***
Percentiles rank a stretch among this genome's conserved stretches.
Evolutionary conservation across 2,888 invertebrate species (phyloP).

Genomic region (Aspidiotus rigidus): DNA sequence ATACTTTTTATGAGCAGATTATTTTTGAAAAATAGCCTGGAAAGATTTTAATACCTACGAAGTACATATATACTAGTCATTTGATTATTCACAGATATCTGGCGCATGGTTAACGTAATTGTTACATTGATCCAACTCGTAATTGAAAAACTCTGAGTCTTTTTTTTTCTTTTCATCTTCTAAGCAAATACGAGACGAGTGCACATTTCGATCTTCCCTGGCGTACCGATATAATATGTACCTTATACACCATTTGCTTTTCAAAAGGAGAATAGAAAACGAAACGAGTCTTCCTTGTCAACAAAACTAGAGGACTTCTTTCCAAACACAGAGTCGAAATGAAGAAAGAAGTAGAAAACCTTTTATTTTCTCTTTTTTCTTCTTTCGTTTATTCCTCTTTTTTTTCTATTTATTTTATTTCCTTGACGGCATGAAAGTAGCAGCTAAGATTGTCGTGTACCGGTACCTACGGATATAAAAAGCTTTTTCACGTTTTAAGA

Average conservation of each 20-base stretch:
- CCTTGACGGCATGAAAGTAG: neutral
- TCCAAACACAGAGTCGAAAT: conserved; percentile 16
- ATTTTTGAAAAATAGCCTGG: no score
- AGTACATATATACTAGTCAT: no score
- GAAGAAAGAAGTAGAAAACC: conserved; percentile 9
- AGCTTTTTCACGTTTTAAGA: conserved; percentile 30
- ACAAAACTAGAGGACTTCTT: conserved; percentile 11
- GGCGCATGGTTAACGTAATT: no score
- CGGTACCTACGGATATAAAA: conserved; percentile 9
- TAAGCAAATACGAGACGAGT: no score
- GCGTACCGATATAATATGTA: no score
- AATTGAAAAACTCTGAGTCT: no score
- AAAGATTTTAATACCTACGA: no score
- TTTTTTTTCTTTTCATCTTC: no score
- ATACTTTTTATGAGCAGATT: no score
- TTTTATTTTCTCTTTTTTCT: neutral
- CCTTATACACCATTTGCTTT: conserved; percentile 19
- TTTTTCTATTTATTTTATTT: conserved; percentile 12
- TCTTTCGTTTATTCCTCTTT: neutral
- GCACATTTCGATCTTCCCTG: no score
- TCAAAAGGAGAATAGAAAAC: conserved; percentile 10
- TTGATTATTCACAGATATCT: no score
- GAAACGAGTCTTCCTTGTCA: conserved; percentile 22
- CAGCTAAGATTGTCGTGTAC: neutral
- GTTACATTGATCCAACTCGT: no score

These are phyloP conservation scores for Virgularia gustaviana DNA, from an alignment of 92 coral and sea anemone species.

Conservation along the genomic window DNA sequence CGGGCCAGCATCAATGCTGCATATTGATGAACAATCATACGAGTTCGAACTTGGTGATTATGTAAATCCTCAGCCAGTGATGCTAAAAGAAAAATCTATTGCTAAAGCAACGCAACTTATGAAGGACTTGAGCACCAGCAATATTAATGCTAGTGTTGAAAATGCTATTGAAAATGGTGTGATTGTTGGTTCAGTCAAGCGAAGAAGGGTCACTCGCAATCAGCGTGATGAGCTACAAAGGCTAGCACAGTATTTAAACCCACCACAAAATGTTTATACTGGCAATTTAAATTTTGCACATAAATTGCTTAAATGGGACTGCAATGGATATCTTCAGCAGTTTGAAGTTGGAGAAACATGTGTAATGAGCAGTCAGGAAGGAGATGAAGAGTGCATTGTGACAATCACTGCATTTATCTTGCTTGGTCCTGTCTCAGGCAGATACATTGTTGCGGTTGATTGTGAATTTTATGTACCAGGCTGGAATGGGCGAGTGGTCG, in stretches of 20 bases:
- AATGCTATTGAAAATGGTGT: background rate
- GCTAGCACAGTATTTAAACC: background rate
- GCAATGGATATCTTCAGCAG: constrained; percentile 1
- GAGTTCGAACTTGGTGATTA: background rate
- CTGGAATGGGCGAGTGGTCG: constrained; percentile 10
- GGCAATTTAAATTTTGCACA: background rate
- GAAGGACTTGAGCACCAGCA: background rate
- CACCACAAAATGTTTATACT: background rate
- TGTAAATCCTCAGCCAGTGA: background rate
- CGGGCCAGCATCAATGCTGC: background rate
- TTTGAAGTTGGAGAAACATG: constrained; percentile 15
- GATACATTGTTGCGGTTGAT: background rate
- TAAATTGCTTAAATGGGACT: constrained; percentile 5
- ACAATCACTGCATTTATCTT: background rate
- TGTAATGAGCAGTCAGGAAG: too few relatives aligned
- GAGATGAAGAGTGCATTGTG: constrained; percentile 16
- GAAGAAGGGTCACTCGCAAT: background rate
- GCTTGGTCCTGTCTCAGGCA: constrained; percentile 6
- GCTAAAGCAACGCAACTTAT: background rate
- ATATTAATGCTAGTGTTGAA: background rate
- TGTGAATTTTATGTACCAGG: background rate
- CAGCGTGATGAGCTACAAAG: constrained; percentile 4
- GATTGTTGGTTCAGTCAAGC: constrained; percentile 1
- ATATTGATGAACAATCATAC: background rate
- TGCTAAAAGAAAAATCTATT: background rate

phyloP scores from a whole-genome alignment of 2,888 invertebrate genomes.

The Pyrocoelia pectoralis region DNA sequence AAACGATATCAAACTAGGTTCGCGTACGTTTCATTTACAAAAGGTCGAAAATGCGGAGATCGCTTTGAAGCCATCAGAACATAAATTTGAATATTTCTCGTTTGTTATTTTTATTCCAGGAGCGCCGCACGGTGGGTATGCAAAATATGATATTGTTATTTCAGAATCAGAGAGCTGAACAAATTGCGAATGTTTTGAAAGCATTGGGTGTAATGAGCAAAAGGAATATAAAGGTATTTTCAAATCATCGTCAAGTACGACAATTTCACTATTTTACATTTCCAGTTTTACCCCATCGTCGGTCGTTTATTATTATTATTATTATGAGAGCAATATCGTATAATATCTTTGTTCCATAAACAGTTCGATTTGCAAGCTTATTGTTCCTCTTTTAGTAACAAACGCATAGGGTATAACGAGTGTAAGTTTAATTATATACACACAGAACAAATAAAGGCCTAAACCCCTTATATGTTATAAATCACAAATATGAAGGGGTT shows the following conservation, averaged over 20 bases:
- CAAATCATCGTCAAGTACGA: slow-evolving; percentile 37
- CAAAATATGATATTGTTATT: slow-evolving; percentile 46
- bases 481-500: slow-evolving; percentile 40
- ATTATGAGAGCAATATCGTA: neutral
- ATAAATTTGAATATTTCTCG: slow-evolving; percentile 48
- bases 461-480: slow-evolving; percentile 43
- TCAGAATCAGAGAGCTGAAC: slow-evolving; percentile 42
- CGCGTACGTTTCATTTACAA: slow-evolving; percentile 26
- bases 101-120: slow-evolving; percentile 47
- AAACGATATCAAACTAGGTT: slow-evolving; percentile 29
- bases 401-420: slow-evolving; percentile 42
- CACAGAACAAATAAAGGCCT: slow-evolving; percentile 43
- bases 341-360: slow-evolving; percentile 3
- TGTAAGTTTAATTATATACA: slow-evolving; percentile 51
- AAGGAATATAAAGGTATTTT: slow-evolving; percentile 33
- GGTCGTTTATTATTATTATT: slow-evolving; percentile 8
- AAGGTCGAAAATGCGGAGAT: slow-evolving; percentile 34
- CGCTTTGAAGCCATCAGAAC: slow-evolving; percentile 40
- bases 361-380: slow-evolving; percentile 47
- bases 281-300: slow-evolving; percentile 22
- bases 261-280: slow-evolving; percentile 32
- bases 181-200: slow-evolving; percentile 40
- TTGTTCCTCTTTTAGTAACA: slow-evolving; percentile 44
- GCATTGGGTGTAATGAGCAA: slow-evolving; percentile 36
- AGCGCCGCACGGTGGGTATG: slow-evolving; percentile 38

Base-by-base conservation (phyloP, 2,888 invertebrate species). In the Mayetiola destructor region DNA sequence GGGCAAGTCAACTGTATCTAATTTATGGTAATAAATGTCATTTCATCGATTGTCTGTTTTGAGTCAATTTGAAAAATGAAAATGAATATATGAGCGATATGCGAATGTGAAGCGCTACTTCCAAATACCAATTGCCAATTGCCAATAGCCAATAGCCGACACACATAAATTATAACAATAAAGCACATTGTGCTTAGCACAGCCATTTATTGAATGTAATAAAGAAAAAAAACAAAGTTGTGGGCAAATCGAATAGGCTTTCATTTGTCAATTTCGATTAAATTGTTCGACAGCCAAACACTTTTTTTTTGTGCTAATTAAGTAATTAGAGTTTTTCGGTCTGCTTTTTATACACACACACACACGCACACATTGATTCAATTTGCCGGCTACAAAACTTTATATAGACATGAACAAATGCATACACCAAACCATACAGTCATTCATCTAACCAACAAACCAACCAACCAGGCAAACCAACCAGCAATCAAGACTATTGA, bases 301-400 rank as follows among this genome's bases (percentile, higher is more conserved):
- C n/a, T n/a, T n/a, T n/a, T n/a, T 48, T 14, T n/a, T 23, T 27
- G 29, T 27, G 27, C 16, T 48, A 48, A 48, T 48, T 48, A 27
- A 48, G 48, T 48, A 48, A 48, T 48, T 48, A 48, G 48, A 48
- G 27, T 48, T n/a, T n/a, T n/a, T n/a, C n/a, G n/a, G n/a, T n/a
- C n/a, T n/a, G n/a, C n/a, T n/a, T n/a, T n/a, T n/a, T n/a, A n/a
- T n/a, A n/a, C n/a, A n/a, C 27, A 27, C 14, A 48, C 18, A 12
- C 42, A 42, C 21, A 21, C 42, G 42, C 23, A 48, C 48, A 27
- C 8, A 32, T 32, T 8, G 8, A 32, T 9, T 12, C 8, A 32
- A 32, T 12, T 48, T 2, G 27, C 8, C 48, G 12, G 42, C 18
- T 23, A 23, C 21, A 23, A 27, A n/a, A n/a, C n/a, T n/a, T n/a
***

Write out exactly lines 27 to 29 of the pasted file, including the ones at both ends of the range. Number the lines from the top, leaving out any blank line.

- GAAACGAGTCTTCCTTGTCA: conserved; percentile 22
- CAGCTAAGATTGTCGTGTAC: neutral
- GTTACATTGATCCAACTCGT: no score